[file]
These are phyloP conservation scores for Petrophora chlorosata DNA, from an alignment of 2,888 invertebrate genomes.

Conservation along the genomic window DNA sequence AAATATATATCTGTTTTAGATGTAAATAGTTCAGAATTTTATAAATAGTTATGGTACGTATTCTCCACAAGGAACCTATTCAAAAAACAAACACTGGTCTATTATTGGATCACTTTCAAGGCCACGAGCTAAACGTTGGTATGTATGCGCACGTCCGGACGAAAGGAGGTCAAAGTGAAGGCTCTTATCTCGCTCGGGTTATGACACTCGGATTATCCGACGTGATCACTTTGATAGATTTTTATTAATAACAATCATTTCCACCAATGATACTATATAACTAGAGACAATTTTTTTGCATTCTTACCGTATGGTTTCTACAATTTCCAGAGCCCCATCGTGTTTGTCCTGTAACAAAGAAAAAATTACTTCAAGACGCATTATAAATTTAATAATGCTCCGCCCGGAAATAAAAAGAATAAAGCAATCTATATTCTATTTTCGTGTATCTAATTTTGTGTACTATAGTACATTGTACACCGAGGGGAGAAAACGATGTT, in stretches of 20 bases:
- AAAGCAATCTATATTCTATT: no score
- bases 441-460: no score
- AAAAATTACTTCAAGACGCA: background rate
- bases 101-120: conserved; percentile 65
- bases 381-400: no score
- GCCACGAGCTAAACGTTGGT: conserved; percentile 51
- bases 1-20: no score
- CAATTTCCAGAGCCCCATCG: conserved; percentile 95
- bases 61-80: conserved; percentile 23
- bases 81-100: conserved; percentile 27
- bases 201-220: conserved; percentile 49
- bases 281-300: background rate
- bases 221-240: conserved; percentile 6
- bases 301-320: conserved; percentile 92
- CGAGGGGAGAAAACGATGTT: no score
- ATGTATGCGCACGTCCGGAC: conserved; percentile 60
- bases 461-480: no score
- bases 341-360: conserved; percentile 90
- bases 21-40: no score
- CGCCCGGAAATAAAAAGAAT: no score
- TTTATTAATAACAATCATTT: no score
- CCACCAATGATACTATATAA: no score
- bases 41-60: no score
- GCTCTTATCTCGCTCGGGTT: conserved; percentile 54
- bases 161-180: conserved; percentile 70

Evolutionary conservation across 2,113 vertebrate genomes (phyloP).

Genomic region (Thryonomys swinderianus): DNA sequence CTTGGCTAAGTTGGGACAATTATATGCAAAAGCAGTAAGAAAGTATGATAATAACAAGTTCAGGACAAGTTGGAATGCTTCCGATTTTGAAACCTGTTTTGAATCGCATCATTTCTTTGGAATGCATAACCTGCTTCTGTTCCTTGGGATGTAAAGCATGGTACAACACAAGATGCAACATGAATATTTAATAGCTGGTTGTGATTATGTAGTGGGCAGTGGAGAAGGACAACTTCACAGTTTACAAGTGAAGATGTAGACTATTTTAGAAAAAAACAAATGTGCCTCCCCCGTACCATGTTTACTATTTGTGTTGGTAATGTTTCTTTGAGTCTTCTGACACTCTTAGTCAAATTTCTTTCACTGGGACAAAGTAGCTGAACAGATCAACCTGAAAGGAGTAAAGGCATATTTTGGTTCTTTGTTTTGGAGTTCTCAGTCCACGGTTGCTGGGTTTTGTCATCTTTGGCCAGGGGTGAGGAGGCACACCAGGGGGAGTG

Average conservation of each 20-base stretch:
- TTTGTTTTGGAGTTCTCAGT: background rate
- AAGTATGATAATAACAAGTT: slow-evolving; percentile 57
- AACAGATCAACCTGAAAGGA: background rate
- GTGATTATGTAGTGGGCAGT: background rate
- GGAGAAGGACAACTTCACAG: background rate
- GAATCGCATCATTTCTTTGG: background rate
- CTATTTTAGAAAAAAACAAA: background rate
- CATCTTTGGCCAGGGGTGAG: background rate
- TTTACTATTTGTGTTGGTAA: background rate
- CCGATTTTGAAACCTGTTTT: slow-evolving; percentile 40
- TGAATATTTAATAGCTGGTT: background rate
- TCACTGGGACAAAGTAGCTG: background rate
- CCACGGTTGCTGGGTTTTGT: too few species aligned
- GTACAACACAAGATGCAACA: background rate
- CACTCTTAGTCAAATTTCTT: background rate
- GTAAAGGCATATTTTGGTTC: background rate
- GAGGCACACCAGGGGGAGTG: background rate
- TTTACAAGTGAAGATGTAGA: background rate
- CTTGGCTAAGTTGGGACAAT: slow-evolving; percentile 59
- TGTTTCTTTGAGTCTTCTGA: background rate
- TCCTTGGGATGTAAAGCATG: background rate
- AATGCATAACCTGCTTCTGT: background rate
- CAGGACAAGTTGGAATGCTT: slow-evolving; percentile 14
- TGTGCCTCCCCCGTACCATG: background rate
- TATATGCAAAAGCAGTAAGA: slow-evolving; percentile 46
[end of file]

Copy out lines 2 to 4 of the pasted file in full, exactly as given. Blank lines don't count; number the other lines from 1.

Conservation along the genomic window DNA sequence AAATATATATCTGTTTTAGATGTAAATAGTTCAGAATTTTATAAATAGTTATGGTACGTATTCTCCACAAGGAACCTATTCAAAAAACAAACACTGGTCTATTATTGGATCACTTTCAAGGCCACGAGCTAAACGTTGGTATGTATGCGCACGTCCGGACGAAAGGAGGTCAAAGTGAAGGCTCTTATCTCGCTCGGGTTATGACACTCGGATTATCCGACGTGATCACTTTGATAGATTTTTATTAATAACAATCATTTCCACCAATGATACTATATAACTAGAGACAATTTTTTTGCATTCTTACCGTATGGTTTCTACAATTTCCAGAGCCCCATCGTGTTTGTCCTGTAACAAAGAAAAAATTACTTCAAGACGCATTATAAATTTAATAATGCTCCGCCCGGAAATAAAAAGAATAAAGCAATCTATATTCTATTTTCGTGTATCTAATTTTGTGTACTATAGTACATTGTACACCGAGGGGAGAAAACGATGTT, in stretches of 20 bases:
- AAAGCAATCTATATTCTATT: no score
- bases 441-460: no score